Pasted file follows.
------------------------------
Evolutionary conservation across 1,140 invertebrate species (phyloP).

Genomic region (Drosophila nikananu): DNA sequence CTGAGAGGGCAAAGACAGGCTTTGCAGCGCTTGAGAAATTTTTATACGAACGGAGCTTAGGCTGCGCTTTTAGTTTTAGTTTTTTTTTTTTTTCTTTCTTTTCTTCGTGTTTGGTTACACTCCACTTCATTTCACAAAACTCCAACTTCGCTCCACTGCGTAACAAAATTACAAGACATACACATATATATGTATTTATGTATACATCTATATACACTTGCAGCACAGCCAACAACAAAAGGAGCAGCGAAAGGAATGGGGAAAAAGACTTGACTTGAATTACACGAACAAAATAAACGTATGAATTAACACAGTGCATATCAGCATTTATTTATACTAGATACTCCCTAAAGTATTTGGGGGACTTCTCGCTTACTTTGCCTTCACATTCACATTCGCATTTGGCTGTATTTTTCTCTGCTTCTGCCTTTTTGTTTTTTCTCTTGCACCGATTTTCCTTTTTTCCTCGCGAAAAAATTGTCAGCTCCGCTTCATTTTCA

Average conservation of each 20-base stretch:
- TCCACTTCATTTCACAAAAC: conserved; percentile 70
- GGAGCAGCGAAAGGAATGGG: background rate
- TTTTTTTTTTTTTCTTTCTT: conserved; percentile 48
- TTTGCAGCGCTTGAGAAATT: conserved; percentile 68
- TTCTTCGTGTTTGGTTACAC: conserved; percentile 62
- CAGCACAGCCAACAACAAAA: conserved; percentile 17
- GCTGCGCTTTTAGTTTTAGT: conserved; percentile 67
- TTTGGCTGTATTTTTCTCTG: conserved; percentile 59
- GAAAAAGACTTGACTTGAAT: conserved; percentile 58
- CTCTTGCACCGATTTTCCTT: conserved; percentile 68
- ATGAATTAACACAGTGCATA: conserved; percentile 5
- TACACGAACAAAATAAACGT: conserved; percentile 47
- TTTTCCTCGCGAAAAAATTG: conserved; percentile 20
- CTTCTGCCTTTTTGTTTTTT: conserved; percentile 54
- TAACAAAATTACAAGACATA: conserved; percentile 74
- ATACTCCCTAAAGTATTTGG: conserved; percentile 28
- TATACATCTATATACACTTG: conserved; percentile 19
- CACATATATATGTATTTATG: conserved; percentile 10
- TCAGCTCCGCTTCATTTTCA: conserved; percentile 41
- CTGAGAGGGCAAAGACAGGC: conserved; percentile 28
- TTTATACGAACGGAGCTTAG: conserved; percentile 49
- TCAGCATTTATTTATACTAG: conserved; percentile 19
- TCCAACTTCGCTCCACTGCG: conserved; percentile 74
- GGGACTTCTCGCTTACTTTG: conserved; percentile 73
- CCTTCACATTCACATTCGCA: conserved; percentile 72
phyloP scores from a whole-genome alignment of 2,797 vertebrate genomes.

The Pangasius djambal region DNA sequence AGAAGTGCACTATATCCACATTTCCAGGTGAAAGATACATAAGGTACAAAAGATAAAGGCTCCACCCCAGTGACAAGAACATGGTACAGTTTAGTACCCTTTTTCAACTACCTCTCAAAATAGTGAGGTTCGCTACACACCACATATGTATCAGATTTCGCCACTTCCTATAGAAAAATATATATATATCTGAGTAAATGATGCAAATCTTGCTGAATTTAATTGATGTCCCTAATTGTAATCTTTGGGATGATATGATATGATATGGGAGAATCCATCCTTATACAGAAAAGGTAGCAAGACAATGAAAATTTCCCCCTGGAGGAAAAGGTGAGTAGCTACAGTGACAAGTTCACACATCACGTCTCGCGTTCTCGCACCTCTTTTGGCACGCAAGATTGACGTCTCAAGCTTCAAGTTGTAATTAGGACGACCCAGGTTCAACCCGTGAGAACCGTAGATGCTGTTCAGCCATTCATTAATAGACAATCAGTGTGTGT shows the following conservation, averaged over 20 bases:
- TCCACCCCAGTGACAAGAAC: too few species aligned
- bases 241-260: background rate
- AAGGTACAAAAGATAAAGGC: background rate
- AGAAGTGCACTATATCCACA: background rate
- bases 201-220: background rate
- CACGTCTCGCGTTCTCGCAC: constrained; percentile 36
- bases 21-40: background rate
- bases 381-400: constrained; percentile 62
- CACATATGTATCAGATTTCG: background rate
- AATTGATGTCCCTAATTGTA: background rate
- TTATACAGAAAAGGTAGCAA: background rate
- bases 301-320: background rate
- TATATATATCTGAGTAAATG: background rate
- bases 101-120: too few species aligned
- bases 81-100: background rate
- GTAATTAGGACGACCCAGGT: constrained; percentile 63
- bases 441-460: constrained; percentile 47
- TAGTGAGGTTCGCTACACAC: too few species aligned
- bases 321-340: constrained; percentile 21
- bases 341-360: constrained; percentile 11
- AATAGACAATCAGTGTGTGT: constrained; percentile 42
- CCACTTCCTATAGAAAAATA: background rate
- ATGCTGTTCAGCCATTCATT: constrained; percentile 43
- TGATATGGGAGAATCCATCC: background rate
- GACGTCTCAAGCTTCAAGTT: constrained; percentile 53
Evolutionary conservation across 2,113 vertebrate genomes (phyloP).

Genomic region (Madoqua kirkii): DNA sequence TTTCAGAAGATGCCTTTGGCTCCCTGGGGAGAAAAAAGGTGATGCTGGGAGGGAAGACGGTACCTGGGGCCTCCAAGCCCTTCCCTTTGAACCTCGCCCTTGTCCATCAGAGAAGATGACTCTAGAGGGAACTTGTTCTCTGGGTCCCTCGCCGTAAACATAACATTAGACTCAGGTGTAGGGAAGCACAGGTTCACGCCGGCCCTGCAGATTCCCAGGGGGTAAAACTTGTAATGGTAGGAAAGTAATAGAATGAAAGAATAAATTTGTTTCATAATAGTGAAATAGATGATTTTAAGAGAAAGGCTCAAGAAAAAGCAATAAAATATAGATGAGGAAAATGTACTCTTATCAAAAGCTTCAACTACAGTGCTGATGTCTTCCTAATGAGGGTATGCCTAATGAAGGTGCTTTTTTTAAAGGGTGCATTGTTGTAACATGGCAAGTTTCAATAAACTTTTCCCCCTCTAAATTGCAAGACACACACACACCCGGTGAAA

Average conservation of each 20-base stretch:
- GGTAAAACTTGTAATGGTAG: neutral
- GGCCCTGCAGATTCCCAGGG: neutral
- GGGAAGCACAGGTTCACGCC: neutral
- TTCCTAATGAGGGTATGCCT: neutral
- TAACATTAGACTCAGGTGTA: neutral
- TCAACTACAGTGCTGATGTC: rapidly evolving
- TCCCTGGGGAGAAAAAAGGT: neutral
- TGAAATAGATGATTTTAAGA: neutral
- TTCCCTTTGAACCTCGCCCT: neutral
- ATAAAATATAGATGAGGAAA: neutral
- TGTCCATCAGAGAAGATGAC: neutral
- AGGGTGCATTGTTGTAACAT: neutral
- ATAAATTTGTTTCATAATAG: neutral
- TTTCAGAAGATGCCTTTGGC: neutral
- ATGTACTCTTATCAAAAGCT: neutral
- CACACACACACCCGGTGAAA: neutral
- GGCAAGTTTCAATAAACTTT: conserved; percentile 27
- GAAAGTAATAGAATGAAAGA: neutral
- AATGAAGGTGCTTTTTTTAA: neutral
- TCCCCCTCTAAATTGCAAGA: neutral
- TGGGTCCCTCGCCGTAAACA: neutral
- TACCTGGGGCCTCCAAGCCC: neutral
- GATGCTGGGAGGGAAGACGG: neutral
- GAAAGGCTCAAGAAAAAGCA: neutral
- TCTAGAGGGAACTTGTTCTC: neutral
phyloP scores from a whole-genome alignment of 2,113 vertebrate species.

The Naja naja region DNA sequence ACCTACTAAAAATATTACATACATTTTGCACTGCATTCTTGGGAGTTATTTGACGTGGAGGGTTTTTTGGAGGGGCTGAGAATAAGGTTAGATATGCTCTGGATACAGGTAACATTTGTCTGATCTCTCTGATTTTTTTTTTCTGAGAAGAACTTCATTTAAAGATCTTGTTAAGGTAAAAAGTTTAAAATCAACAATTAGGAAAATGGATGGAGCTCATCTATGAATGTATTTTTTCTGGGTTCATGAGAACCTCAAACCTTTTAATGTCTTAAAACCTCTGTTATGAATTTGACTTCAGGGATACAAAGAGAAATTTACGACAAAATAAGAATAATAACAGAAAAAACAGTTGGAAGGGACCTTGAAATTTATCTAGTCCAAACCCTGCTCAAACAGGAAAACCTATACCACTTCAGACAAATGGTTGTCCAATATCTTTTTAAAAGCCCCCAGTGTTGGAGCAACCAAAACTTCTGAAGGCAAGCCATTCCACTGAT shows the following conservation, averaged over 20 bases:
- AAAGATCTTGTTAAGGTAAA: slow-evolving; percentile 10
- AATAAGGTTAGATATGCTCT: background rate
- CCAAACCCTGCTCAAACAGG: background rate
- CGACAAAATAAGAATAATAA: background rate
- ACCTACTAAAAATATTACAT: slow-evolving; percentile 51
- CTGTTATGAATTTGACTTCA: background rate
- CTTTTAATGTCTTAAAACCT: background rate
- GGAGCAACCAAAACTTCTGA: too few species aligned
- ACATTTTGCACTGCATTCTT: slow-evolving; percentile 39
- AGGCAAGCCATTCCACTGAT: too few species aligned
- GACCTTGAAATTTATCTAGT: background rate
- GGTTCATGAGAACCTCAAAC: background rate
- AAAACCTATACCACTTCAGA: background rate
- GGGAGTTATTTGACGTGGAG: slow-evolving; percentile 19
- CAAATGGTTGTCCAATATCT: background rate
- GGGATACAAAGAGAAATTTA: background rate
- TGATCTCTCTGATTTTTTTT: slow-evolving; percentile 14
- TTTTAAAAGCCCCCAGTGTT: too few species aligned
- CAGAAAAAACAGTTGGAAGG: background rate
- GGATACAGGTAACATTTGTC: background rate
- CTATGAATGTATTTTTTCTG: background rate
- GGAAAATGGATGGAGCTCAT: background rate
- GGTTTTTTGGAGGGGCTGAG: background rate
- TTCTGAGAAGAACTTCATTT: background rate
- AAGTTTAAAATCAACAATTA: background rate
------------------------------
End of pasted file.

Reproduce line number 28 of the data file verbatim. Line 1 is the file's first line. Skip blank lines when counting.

- CCTTCACATTCACATTCGCA: conserved; percentile 72